Wu's research group has been investigating a three-dimensional topological insulator of bismuth telluride (Bi2Te3) as a promising basis for an effective THz system.

Knotting semimetals in topological electrical circuits
Scientists created exotic states of matter using electrical circuit enhanced by machine-learning algorithm

Penn engineers create helical topological exciton-polaritons
Researchers at the University of Pennsylvania's School of Engineering and Applied Science are the first to create an even more exotic form of the exciton-polariton, one which has a defined quantum spin that is locked to its direction of motion.

Bridging the gap between the magnetic and electronic properties of topological insulators
Scientists at Tokyo Institute of Technology shed light on the relationship between the magnetic properties of topological insulators and their electronic band structure.

Topological superconducting phase protected by 1D local magnetic symmetries
Scientists from China and USA classified 1D gapped topological superconducting quantum wires with local magnetic symmetries (LMSs), in which the time-reversal symmetry is broken but its combinations with certain crystalline symmetries, such as MxT, C2zT, C4zT, and C6zT, are preserved.

Octupole corner state in a three-dimensional topological circuit
Higher-order topological insulators featuring quantized bulk polarizations and zero-dimensional corner states are attracting increasing interest due to their strong mode confinement.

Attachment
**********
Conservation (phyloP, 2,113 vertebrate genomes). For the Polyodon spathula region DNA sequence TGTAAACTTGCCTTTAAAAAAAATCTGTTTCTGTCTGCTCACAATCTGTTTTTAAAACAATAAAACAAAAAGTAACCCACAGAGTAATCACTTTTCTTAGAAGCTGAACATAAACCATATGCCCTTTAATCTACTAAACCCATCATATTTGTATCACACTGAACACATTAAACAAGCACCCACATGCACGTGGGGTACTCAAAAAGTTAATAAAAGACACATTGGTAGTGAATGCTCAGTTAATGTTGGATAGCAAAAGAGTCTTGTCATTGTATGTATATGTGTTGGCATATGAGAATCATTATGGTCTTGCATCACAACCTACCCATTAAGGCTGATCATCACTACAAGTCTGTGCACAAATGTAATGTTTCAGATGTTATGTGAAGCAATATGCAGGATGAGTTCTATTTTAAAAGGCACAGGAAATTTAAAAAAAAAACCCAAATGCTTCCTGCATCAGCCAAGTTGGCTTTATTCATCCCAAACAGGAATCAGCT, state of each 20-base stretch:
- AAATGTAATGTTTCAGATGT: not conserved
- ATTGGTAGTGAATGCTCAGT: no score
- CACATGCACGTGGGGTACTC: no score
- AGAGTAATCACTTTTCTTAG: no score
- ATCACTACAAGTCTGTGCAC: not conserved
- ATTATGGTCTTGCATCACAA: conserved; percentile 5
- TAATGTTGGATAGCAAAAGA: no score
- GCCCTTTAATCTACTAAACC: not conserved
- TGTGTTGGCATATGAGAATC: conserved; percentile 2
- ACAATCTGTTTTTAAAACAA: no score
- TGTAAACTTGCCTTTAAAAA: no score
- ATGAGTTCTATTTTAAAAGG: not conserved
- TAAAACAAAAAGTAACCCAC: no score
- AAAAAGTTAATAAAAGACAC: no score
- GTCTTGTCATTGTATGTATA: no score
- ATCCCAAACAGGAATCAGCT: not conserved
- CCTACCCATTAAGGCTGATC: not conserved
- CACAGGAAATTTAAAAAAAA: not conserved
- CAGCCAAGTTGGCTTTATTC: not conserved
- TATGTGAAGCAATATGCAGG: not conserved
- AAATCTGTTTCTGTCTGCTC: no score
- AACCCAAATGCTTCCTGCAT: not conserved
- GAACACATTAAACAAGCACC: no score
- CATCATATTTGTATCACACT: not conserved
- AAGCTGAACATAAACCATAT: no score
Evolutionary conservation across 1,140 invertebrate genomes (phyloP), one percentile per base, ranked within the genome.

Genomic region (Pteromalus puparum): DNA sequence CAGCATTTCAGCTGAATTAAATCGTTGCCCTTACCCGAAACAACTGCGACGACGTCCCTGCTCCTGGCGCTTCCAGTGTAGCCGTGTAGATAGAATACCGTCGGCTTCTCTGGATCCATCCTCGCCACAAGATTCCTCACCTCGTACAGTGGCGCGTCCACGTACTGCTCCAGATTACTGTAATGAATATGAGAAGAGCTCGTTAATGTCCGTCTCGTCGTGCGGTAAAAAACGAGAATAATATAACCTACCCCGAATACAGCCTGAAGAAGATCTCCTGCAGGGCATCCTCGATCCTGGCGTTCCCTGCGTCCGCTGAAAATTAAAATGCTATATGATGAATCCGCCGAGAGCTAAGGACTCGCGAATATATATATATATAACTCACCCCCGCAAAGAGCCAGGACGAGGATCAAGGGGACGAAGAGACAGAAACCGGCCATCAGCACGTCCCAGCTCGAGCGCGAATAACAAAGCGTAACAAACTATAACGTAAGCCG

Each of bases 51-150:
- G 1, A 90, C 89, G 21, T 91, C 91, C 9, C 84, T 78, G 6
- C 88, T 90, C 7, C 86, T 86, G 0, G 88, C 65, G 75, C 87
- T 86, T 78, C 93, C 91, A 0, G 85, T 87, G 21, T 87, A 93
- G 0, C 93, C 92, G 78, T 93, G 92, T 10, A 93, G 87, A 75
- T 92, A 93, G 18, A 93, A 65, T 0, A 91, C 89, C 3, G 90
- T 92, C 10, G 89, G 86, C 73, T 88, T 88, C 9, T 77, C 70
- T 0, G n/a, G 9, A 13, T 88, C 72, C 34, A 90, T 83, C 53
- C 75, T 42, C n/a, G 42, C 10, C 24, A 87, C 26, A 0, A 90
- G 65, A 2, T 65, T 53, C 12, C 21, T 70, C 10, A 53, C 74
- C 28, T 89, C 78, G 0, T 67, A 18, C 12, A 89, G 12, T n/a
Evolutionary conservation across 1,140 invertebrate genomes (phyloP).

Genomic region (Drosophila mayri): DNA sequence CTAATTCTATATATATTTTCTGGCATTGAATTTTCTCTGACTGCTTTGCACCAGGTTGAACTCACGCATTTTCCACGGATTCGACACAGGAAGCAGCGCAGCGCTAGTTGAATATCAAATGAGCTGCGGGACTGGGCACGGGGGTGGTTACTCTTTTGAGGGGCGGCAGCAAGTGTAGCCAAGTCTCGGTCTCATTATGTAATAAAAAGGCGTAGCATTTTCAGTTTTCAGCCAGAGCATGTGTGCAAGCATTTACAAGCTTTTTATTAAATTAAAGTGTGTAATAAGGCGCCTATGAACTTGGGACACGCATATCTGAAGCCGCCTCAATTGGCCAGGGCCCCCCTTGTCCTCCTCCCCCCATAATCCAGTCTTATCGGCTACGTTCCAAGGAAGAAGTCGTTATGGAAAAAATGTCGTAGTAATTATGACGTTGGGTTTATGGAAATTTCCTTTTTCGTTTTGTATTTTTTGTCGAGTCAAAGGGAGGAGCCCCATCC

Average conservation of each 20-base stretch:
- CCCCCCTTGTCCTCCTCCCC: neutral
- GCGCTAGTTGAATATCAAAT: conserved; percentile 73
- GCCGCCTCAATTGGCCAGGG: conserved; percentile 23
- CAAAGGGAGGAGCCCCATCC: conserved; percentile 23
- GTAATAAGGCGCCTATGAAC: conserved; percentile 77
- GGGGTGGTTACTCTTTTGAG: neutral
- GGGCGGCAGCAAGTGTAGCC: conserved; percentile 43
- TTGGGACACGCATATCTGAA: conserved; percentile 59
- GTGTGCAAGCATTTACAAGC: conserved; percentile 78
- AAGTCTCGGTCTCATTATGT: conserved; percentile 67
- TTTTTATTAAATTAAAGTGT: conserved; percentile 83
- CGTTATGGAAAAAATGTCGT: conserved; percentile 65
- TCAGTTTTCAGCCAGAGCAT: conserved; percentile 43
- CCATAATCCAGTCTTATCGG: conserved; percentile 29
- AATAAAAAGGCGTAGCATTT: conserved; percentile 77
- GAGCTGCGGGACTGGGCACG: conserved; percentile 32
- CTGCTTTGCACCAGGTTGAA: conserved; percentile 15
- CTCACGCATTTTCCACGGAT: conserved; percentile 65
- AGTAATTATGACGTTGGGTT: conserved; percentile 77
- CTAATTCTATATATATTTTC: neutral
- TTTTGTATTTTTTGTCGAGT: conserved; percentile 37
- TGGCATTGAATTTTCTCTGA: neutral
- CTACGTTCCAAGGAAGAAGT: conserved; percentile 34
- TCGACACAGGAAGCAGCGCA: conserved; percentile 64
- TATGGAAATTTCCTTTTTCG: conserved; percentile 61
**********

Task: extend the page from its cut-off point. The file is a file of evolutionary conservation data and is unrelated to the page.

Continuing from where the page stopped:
Quantum simulation for 3D chiral topological phase
Professor Liu at PKU, Professor Du and Professor Wang at USTC build up a quantum simulator using nitrogen-vacancy center to investigate a three-dimensional (3D) chiral topological insulator which was not realized in solid state system, and demonstrate a complete study of both the bulk and surface topological physics by quantum quenches.

Photonic amorphous topological insulator
The current understanding of topological insulators and their classical wave analogues, such as photonic topological insulators, is mainly based on topological band theory.

Recent advances in 2D, 3D and higher-order topological photonics
A research team from South Korea and the USA has provided a comprehensive review covering the recent progress in topological photonics, a recently emerging branch of photonics.

Synthetic dimensions enable a new way to construct higher-order topological insulators
Higher-order topological insulators (HOTIs) are a new phase of matter predicted in 2017, involving complicated high-dimensional structures which show signature physical effects called ''corner modes.'' Now, scientists have proposed a recipe to construct such HOTIs and observe corner modes for photons in simpler, lower-dimensional structures by harnessing an emerging concept called ''synthetic dimensions.'' This construction allows flexible tuning of the topological behavior and opens avenues for even more exotic phases of photons in very high dimensions.

Read More: Topological Insulators News and Topological Insulators Current Events
Brightsurf.com is a participant in the Amazon Services LLC Associates Program, an affiliate advertising program designed to provide a means for sites to earn advertising fees by advertising and linking to Amazon.com.